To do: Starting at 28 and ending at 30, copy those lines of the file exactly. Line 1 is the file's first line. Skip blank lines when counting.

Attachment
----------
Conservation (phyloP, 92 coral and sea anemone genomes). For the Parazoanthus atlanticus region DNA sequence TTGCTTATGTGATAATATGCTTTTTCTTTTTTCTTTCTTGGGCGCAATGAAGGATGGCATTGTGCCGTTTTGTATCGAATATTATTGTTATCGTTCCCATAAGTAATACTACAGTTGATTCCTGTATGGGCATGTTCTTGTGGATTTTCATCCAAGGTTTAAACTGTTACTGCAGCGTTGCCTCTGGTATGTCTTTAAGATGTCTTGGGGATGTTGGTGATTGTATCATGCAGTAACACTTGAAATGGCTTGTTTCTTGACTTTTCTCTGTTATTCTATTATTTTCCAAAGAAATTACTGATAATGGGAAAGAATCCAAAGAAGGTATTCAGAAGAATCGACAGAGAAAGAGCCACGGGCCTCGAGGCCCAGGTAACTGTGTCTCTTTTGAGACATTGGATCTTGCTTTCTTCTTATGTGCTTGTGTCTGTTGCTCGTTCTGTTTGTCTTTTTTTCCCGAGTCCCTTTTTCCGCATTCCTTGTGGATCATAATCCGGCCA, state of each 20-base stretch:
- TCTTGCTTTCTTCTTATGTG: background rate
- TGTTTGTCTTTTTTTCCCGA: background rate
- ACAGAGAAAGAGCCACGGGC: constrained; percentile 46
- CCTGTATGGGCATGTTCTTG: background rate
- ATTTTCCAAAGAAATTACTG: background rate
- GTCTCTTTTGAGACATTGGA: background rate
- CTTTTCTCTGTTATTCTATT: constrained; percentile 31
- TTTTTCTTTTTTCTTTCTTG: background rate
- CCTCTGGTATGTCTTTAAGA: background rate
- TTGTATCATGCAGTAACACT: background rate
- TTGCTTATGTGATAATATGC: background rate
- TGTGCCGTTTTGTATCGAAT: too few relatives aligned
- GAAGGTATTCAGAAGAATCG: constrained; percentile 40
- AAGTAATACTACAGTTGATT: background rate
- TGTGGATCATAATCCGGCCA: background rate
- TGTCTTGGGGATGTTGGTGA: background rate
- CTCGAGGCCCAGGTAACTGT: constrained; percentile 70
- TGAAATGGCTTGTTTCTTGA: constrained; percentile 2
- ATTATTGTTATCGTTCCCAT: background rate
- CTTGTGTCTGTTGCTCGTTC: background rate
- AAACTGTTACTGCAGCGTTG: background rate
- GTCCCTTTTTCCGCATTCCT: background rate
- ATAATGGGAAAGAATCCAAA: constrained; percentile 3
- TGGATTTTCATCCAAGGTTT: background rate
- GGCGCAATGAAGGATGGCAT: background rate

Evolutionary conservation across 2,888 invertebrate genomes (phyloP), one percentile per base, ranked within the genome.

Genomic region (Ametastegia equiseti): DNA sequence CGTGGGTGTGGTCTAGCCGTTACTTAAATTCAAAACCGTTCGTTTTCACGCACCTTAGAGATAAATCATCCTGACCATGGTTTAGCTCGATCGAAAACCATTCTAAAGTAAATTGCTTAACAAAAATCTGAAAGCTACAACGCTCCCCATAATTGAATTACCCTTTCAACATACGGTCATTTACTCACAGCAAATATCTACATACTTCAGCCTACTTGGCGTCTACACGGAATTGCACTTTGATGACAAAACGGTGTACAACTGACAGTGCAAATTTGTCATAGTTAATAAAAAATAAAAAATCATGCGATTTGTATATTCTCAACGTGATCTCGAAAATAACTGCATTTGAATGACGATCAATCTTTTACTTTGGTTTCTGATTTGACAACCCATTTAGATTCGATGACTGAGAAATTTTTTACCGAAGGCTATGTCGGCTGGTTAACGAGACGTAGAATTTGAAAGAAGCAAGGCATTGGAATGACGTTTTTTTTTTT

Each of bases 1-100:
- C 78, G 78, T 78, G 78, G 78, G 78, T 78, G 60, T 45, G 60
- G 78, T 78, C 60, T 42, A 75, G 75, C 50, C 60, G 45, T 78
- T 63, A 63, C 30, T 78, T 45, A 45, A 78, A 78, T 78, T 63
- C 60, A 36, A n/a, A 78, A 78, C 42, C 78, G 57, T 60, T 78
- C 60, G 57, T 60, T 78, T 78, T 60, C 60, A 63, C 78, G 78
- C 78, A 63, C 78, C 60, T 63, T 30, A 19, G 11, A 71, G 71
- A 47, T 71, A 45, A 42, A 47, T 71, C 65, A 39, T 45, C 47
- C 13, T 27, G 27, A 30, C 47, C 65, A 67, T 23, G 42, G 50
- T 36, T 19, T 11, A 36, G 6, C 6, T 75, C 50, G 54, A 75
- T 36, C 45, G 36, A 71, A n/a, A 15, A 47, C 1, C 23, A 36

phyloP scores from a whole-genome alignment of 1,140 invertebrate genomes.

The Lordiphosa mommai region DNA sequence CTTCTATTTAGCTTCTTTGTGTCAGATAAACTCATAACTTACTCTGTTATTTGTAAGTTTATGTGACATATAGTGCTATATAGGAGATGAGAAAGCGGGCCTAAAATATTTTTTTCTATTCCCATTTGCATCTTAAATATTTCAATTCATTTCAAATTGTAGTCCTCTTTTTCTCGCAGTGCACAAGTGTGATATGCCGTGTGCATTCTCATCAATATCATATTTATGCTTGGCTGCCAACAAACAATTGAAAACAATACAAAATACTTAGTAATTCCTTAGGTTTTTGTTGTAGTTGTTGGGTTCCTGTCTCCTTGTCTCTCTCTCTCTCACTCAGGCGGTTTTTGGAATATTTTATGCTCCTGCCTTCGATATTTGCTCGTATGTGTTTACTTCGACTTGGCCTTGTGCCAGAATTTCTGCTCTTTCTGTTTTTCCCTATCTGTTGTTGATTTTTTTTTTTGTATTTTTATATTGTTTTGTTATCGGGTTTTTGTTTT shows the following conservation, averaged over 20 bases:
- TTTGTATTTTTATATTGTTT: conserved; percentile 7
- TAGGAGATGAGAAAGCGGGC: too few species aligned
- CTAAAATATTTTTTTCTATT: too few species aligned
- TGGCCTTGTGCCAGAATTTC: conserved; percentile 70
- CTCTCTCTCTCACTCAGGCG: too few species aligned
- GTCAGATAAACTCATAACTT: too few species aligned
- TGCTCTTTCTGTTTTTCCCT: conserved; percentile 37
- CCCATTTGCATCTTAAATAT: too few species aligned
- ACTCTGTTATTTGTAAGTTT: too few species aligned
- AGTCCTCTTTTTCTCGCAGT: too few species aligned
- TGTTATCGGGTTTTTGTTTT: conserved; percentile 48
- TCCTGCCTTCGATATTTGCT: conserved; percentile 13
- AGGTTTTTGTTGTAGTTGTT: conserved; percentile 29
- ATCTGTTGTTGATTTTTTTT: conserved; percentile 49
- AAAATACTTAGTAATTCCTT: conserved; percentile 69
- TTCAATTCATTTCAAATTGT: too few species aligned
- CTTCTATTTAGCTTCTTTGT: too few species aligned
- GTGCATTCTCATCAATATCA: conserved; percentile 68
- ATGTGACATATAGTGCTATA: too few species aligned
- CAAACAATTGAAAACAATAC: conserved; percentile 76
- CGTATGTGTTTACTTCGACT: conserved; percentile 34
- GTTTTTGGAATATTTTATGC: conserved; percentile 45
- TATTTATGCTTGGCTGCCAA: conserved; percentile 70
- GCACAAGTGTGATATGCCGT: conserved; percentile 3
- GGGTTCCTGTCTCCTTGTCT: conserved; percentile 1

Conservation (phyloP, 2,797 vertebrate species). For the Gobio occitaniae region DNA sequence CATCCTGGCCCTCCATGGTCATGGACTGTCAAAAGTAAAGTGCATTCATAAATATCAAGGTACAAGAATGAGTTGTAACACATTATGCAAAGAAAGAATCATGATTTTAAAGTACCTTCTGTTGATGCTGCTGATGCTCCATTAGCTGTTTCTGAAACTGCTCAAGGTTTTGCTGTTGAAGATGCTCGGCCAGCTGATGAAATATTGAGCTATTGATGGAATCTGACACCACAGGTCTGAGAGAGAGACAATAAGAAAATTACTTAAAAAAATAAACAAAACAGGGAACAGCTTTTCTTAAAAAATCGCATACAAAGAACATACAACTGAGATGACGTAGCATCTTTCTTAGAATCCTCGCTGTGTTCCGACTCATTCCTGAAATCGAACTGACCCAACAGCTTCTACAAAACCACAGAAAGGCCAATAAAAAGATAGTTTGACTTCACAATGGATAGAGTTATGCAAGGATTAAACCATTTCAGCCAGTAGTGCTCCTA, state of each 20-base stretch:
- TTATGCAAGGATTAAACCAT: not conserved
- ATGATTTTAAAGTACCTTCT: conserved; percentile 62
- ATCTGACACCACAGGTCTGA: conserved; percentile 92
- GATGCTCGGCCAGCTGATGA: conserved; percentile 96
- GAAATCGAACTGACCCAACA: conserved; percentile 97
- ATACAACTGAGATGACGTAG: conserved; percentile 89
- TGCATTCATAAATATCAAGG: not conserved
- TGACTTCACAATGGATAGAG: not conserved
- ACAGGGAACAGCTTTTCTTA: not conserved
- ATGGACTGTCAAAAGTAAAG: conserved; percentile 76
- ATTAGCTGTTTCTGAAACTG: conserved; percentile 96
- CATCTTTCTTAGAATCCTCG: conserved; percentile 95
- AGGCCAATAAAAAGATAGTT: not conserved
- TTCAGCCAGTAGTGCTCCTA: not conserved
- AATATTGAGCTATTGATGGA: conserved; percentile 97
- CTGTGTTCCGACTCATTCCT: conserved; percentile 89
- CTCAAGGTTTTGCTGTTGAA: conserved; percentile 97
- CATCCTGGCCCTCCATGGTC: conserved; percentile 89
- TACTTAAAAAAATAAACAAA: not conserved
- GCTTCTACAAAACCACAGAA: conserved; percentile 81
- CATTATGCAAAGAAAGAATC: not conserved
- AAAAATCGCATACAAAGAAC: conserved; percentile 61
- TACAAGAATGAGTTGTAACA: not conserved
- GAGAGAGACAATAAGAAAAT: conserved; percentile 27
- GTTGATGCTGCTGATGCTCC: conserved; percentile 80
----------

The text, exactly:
Genomic region (Ametastegia equiseti): DNA sequence CGTGGGTGTGGTCTAGCCGTTACTTAAATTCAAAACCGTTCGTTTTCACGCACCTTAGAGATAAATCATCCTGACCATGGTTTAGCTCGATCGAAAACCATTCTAAAGTAAATTGCTTAACAAAAATCTGAAAGCTACAACGCTCCCCATAATTGAATTACCCTTTCAACATACGGTCATTTACTCACAGCAAATATCTACATACTTCAGCCTACTTGGCGTCTACACGGAATTGCACTTTGATGACAAAACGGTGTACAACTGACAGTGCAAATTTGTCATAGTTAATAAAAAATAAAAAATCATGCGATTTGTATATTCTCAACGTGATCTCGAAAATAACTGCATTTGAATGACGATCAATCTTTTACTTTGGTTTCTGATTTGACAACCCATTTAGATTCGATGACTGAGAAATTTTTTACCGAAGGCTATGTCGGCTGGTTAACGAGACGTAGAATTTGAAAGAAGCAAGGCATTGGAATGACGTTTTTTTTTTT

Each of bases 1-100:
- C 78, G 78, T 78, G 78, G 78, G 78, T 78, G 60, T 45, G 60